Wednesday, April 5, 2017

Book review of How to Make a French Family by Samantha Verant

French Village Diaries book review How to Make a French Family by Samantha Vérant
How to Make a French Family
by Samantha Vérant

My review today is for the newly released How to Make a French Family by Samantha Vérant. This is the second memoir from Sam about her new life in France, following a rekindled romance from twenty years ago with Frenchman Jean-Luc. Theirs truly is a real-life fairytale romance and you can read my review of Sam’s first memoir Seven Letters From Paris here.


Say bonjour to a whole new way of life!

Take one French widower, his two young children, and drop a former city girl from Chicago into a small town in southwestern France. Shake vigorously... and voilà: a blended Franco-American family whose lives will all drastically change.

Floating on a cloud of newlywed bliss, Samantha couldn't wait to move to France to begin her life with her new husband, Jean-Luc, and his kids. But almost from the moment the plane touches down, Samantha realizes that there are a lot of things about her new home―including flea-ridden cats, grumpy teenagers, and language barriers―that she hadn't counted on.

French Village Diaries book review How to Make a French Family by Samantha Vérant
Samantha Vérant

Struggling to feel at home and wondering when exactly her French fairy tale is going to start, Samantha isn't sure if she really has what it takes to make it in la belle France. But when a second chance at life and love is on the line, giving up isn't an option. How to Make a French Family is the heart warming and sometimes hilarious story of the culture clashes and faux pas that, in the end, add up to one happy family.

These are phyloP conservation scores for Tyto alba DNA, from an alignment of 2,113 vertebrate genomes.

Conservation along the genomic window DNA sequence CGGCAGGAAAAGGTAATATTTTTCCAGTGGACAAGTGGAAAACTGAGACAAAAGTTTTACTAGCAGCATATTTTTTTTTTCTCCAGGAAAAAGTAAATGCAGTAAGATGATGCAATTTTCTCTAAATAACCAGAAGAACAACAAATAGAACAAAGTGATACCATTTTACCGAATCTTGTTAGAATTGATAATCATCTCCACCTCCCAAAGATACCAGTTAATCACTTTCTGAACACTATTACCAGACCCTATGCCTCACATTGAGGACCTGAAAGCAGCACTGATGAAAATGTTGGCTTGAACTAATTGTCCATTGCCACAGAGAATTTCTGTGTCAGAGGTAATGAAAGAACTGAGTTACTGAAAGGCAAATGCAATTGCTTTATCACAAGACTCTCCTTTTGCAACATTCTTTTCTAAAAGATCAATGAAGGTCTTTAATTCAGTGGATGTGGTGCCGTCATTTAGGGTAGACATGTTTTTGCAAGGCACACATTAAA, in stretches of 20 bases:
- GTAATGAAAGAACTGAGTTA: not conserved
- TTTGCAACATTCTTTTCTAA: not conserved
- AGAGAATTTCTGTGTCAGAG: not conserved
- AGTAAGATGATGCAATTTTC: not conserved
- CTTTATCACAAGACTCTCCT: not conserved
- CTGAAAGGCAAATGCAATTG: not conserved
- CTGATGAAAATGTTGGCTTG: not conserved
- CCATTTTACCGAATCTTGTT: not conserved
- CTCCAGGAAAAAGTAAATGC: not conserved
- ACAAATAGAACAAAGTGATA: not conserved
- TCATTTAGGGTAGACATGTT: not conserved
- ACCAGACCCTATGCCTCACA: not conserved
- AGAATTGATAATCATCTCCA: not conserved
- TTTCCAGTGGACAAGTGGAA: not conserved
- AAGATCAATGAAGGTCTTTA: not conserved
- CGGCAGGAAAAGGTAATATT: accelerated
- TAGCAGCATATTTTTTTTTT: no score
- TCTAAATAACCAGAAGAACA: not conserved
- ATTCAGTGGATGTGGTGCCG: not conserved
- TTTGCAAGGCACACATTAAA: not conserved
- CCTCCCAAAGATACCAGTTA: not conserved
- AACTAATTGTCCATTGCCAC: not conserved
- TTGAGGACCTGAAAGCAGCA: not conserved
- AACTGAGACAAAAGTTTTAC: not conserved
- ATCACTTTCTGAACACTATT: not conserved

My review

As soon as their wedding party in California is over, Sam, Jean-Luc and stepchildren Elvire and Max return from the States and Sam is thrown into her new readymade family life in France, and in French. It is not always easy and she experiences moments of insecurity, loneliness and a loss of confidence that she writes about openly and honestly. However her love for Jean-Luc, his love and support for her, and her passion for cooking help her to take the steps needed to regain her happiness. As a forced stay-at-home-mum (mom) Sam cooks her way into family life with some delicious French recipes, often with her own unique twist. As any of us who have cooked for kids will know, some of these go down better than others with her stepchildren, but they all sounded delicious to me. Luckily for us, many of these recipes are shared in the book and if you’d like a sneaky peek, Sam says it’s ok for me to share this link to them here.

In many ways Sam was lucky to become integrated into real French family life from day one and I was especially envious to read about their big family Christmas gatherings in Provence. Family aside, Sam also has to make friends, which is never easy when you are the new girl in town, but yet another thing she manages to achieve as she boldly struts out to conquer her new life. With the support of Jean-Luc, their extended family and her friends Sam is able to overcome the upsets and challenges life throws at her and her strength and determination leap from the pages.

At times this book is sad and shows her vulnerability, but at other times it’s funny and I laughed along, feeling like I was there, in her kitchen, dancing and cooking with her and daughter Elvire. It is a book written from the heart and if you’re a memoir junkie, like I am, you’ll love it.

How to Make a French Family is published by Sourcebooks and available in paperback and ebook format.

You can read my France et Moi interview with Sam here and follow her on her blog here and on Twitter and Facebook.

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